Cancer drug approval was too late for campaigning Halesworth grandmother - but family hopes it can help others
- Credit: Nick Butcher
A decision to make a life-extending cancer drug available on the NHS has come too late for one Halesworth family after a campaigning mother and grandmother died earlier this year.
Jane Ringwood (formerly Kircher) died aged 65 on February 23 this year after a two-year battle with lung cancer.
But during her fight the former end-of-life nurse, who was described as a 'heroine', campaigned for the drug nivolumab to be available through NHS England.
Today, England's drugs watchdog approved nivolumab through the fast-track Cancer Drugs Fund - a pot of money set aside for treatments which aren't yet routinely available.
Originally it had been deemed too expensive and more evidence will now be gathered on its cost-effectiveness.
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And while Mrs Ringwood's daughter Denise Kircher welcomed the decision, she admitted it was 'bittersweet'.
Ms Kircher said: 'It's so great to hear it has now been approved. Mum was so passionate about it and not just for her own benefit but for other sufferers who hopefully can now benefit from this 'wonder drug' as it's often been referred as.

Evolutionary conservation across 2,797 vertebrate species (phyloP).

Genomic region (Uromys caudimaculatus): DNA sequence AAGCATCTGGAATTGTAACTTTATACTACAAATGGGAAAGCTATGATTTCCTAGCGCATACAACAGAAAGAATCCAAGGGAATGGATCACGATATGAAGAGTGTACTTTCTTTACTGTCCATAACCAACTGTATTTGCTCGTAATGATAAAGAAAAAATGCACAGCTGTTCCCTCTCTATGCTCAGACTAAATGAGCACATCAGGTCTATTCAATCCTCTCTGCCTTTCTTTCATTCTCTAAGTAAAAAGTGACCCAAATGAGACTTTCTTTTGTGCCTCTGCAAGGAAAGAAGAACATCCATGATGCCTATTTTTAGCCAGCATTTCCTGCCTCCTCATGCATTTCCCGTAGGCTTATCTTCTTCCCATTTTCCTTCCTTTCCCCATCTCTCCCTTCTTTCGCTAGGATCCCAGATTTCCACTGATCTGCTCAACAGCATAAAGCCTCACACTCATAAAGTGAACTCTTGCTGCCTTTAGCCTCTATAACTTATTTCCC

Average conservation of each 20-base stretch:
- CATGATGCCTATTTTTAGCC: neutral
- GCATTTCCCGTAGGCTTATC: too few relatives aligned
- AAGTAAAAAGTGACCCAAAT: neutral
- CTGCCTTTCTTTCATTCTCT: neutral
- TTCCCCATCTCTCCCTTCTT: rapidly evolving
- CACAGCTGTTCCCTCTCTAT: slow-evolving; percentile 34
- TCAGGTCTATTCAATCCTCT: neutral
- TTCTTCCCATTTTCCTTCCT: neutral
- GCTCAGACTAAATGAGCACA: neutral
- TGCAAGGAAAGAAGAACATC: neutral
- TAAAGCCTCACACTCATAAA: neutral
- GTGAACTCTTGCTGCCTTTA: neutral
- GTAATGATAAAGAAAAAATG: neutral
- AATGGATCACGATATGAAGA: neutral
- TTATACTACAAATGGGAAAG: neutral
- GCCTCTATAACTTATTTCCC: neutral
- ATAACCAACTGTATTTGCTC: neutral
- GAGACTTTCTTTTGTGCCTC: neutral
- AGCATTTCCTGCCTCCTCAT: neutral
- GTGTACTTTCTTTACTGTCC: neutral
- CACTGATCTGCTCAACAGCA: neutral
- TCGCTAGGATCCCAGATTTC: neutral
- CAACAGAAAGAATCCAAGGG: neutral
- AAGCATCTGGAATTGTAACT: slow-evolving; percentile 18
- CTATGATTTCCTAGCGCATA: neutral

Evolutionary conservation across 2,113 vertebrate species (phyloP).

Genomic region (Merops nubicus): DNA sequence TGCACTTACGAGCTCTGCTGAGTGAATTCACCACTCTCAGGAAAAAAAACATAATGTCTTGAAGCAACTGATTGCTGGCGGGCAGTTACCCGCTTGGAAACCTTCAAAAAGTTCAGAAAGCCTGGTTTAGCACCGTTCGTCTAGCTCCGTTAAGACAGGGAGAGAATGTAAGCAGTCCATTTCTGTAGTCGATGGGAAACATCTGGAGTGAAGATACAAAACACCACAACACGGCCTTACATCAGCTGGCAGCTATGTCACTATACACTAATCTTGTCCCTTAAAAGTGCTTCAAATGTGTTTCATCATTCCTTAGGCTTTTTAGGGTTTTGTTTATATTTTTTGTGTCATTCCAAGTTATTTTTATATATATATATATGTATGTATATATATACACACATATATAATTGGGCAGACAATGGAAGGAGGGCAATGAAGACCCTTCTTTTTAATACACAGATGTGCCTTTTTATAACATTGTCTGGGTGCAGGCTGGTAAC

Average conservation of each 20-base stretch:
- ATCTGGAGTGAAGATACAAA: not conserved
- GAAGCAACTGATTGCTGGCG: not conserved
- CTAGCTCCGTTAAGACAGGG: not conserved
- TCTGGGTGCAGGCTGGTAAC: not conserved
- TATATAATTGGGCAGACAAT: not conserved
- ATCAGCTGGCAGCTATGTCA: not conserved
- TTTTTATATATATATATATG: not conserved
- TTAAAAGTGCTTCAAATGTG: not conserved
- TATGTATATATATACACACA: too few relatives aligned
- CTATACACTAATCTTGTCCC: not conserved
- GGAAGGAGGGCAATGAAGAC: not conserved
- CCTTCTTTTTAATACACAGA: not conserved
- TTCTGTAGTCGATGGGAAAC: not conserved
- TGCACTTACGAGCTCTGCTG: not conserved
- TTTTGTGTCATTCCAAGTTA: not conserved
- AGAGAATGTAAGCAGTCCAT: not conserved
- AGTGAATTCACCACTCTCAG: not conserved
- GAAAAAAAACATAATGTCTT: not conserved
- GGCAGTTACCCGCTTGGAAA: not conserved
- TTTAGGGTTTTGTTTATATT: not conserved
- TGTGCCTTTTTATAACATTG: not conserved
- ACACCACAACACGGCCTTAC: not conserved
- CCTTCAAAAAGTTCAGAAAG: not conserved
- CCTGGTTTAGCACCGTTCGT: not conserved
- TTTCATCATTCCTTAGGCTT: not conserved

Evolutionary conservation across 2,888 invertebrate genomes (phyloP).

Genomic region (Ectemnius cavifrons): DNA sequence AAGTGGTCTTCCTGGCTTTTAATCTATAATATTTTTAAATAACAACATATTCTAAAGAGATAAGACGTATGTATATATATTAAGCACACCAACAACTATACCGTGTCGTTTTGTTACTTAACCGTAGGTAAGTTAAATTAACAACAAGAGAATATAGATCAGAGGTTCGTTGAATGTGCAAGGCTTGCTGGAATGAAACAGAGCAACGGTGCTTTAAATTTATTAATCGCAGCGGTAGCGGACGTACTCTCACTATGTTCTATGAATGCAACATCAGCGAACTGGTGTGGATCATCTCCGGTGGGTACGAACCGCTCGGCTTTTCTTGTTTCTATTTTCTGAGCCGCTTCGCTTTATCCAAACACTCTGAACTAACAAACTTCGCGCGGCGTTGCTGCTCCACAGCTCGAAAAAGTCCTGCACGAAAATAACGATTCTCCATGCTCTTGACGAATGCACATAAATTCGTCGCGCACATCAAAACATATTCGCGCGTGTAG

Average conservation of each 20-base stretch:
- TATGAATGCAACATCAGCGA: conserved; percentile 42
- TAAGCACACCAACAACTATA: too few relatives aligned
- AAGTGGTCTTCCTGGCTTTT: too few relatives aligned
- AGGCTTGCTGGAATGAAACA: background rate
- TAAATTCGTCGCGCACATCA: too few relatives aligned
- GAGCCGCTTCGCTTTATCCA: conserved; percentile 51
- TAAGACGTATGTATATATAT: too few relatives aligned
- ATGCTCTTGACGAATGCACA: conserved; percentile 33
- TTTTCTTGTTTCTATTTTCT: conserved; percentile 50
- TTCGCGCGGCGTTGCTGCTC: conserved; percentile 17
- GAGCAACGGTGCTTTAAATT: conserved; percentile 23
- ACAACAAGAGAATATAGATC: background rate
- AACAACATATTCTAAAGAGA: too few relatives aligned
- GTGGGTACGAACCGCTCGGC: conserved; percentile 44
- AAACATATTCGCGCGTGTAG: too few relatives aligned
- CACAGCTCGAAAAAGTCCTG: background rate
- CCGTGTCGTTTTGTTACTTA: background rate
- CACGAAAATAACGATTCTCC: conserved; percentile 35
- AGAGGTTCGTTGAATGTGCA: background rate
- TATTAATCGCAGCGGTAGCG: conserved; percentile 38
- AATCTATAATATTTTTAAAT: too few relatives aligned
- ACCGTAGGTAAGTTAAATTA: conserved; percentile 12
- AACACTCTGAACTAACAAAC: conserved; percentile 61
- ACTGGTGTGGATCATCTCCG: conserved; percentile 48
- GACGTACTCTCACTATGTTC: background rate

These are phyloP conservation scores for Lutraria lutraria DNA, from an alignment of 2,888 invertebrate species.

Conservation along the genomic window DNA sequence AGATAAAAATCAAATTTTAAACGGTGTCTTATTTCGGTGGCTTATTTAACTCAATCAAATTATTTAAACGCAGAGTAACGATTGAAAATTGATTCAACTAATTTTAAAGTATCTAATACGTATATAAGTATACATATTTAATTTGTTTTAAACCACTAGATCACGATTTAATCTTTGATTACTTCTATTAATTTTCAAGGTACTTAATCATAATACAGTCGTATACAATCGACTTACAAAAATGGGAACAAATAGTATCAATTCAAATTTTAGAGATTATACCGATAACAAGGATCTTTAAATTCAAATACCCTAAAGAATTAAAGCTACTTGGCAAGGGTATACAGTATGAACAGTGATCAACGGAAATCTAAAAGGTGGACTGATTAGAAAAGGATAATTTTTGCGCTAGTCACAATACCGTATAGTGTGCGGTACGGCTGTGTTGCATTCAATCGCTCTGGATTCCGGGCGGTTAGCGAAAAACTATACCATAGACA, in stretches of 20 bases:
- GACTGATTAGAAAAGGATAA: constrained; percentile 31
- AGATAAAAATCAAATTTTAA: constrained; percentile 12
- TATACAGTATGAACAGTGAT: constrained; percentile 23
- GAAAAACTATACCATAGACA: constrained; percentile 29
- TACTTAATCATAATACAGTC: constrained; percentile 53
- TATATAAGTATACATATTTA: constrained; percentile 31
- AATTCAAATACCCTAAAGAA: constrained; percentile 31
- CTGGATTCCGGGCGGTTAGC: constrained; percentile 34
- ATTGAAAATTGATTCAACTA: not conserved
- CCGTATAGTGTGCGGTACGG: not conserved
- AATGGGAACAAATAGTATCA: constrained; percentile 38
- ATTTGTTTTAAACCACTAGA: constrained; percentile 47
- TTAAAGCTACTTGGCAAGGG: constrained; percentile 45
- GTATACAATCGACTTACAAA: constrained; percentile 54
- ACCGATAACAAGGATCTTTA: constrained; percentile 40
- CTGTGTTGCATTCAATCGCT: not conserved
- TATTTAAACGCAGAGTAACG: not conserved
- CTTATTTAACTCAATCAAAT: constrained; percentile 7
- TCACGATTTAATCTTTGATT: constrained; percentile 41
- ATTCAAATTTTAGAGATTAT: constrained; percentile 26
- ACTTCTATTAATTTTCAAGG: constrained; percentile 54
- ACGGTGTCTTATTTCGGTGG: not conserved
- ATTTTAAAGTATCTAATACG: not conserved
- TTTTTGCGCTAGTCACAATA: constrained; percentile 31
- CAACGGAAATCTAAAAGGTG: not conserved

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'For us as a family it is another bitter sweet memory and reminder about just what a remarkable person our mum was.'
Last year, Mrs Ringwood told this newspaper: 'Even if the drug comes too late for me hopefully other patients and families won't be placed in this awful situation.'
At the time she was one of an estimated 1,000 people in England the medication could help. It was already available in Scotland.
The late Sunday Times restaurant critic AA Gill also advocated for its use, describing nivolumab as 'more life spent on Earth - but only if you can pay'.
Now, its approval means about 1,300 people will now be eligible for the drug on the NHS.
Mrs Kircher added: 'Of course, she knew she might not have met the criteria had it been approved, but she would be pleased to know it would help other people.'
'I know mum would be so happy and grateful for all the support she was given with the petition in getting nivolumab made available in the UK. She was never one to shy away from a challenge and always determined to achieve her goals no matter what she had going on herself. We as a family miss her so much everyday but she remains forever close in our hearts and memories.'
What is nivolumab?
Nivolumab, also known as its brand name Opdivo, is a type of immunotherapy which stimulates the body's immune system to fight cancer cells.
It costs in the region of £60,000 to £100,000 a year and although it was made available for the treatment of advanced skin cancer in February 2016, it can also be used to treat blood cancer (Hodgkin lymphoma), kidney cancer and the most common type of lung cancer - non small-cell lung cancer.
Prof Carole Longson, from NICE, said: 'We know that nivolumab is clinically effective for some people with lung cancer, but the full extent of its benefit is not clear.
'This new deal means that we can give patients access to what we know is a promising treatment whilst more evidence is gathered on its value.'